Dragon Quest XI is out next week! It’s always an event when a Dragon Quest game comes out in Japan, but never quite so much here. We in the West have long been a gaming culture addicted to innovation and pushing limits, and thus a deliberately oldschool series of RPGs that’s barely changed since the mid-80s has never truly caught on.

Today was the day the embargo was lifted on reviews for Dragon Quest XI, and how the reviewers felt toward the game depended on their individual tastes. Jeffrey Parkin of Polygon was thoroughly bored with it. calling it “limited and fairly shallow” and remarking “its length raises a comparison between quantity and quality. Dragon Quest XI too often extols the virtues of the former at the expense of the latter.”

To that, IGN’s Jared Petty retorts, “Dragon Quest isn’t simple…it’s pure. I’ve been plugging away in Dragon Quest XI’s sprawling environments for well over 65 hours and I just want to keep going.” He called the battle system tense and full of surprises, which is something you don’t normally hear about a series known for playing tropes by the book.

Tim Rogers’ review for Kotaku is on a whole other level. He not only loves the game, he practically worships the game. If it were legal to marry Dragon Quest XI, you get the sense Rogers would do so. He seriously calls it the best game since Super Mario 3 (seriously, that’s what he says) and spends paragraphs cooing over details as minute as teacups. It’s one of the longest-winded, most enthusiastic, most AGGRESSIVELY positive reviews I’ve ever seen in my life.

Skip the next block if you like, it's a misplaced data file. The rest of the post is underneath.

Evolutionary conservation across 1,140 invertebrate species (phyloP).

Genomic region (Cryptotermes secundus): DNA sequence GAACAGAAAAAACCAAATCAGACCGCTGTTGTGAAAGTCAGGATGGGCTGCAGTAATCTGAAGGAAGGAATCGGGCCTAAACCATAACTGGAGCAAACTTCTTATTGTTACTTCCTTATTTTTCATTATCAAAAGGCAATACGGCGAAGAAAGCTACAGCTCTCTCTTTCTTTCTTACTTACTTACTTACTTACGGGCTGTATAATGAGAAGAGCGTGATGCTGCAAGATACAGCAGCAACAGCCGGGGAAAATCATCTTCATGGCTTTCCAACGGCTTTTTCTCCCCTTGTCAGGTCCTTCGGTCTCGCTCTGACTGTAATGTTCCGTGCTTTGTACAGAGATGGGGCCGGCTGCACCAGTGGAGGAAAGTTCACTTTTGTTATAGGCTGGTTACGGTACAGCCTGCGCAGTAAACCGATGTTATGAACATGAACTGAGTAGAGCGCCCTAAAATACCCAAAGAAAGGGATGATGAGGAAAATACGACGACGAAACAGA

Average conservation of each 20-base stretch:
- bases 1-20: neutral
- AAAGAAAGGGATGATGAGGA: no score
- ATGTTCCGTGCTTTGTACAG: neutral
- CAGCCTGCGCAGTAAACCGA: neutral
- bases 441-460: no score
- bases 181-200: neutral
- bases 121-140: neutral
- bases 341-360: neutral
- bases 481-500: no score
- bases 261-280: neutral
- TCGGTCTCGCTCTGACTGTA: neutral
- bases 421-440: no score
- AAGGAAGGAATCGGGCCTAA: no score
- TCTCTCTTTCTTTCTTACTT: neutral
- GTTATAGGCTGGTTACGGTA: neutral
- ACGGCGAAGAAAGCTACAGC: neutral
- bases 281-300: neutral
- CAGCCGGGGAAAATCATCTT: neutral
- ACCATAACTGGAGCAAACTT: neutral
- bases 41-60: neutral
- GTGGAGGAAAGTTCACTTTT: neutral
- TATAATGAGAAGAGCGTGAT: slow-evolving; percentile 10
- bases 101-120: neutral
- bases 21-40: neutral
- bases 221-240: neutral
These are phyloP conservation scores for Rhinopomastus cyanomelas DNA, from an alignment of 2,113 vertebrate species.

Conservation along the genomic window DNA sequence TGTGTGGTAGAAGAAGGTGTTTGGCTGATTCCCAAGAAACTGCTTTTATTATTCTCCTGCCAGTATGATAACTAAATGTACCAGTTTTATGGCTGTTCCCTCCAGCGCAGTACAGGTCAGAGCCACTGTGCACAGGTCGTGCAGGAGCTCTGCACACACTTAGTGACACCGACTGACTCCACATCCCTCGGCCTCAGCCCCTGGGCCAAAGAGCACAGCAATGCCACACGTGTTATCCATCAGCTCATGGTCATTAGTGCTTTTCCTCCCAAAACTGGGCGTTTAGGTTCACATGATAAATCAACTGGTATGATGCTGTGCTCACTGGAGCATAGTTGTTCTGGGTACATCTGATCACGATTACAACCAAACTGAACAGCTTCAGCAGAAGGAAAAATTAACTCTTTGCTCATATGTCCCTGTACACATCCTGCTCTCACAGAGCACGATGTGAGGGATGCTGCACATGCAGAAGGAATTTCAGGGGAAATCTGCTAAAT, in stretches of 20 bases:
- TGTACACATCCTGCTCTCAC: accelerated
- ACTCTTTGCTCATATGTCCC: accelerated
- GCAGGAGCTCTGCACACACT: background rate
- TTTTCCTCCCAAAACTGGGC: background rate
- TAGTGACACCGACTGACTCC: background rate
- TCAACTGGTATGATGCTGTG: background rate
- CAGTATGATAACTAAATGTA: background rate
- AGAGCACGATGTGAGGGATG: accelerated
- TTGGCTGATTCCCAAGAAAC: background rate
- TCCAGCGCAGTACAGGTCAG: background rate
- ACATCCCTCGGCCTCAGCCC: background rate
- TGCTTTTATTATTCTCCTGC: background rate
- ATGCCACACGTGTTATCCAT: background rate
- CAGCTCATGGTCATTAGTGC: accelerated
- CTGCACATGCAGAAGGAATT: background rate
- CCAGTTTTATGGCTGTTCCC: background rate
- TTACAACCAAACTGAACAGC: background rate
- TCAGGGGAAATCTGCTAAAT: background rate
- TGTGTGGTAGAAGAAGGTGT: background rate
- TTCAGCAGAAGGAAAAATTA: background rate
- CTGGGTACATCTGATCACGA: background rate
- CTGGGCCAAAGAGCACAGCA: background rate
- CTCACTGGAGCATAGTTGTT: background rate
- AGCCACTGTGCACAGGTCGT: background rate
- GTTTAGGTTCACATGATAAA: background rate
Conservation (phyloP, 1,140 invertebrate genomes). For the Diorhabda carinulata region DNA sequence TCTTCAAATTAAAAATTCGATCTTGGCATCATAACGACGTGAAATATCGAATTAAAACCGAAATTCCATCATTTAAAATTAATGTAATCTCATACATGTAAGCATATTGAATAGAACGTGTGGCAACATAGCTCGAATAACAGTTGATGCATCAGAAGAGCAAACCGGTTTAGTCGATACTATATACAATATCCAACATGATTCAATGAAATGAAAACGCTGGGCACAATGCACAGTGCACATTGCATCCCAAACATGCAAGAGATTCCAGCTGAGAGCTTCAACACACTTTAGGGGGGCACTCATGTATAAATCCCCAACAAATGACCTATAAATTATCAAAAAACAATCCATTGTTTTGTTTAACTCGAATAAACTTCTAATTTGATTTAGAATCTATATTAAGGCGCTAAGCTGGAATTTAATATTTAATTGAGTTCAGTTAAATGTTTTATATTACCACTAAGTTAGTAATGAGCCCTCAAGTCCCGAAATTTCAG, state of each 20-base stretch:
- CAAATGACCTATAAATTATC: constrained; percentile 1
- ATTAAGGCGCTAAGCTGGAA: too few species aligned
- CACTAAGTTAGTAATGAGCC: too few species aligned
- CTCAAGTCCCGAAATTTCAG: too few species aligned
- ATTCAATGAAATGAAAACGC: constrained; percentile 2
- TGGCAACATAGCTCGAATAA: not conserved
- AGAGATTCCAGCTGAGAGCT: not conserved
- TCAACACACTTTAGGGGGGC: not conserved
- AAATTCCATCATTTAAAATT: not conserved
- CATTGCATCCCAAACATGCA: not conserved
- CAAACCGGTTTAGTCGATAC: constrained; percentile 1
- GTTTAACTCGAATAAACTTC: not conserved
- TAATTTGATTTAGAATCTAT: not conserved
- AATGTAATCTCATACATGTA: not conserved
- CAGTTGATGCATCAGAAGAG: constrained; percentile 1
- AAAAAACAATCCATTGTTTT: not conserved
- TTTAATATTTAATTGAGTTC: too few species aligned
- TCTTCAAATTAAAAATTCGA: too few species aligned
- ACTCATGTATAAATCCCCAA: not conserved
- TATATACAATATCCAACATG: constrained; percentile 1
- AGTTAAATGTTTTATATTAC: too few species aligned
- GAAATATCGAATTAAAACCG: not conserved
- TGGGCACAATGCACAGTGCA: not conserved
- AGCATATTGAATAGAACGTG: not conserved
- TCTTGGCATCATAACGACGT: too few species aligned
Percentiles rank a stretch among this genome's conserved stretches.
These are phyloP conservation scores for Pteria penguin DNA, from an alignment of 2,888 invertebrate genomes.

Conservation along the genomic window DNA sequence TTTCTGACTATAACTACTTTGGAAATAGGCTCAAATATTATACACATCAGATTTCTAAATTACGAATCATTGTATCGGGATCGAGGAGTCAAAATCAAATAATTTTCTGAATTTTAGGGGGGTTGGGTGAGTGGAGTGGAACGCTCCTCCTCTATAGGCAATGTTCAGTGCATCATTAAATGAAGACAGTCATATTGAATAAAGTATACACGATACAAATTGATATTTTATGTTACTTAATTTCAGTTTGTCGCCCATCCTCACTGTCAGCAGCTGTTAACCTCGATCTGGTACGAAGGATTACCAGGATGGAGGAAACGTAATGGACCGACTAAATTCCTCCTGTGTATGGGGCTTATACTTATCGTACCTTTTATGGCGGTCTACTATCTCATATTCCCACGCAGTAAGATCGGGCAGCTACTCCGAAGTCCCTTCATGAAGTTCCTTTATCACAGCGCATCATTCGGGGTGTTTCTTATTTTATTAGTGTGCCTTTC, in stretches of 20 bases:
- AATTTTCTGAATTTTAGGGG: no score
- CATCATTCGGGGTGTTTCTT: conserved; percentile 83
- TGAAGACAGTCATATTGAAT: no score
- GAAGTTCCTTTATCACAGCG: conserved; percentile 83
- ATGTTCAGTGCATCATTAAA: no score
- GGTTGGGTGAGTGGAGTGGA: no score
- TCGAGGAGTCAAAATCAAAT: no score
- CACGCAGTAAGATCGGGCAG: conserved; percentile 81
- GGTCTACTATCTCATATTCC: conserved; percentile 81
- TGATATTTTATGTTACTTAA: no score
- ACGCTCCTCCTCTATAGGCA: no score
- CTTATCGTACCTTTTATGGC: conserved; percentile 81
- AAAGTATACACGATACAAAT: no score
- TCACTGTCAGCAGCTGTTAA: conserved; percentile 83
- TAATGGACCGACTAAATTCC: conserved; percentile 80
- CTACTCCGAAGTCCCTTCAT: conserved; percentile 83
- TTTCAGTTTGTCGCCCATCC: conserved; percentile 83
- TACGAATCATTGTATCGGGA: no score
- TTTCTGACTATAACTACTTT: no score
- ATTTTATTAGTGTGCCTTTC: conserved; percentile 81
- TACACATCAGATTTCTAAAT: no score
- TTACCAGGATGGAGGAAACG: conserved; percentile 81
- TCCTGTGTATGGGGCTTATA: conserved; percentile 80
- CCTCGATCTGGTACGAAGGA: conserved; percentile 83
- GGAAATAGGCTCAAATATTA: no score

Of course, Rogers has been a DQ fan since the mid-90s. “I’ve been obsessing over these games for thirty years,” he confesses early in his review. “I’ve played every entry in the series multiple times, seeing all of their possible endings, defeating all of their optional bosses. The games resonate with me on levels ranging from mathematical to sentimental.” Polygon’s Parkin comes across as someone who has only a passing interest in the entire genre, if that, and he admits as much: “It’s been a long time since I played a turn-based JRPG…”

What it all means is that this is the type of game that can’t really be graded in the traditional sense. How you feel about it depends on how you feel about the rest of them. Are you already a fan? You’ll go grape-nuts for it. Are you new to DQ, but enjoy JRPGs in general? You should like it. Are you unimpressed with JRPGs? Avoid. Do you barely know anything about JRPGs? Play a less expensive (but critically praised) game and decide for yourself, then apply those feelings to Dragon Quest XI.

Dragon Quest XI: Echoes of an Elusive Age will be out for PS4 and PC September 4.

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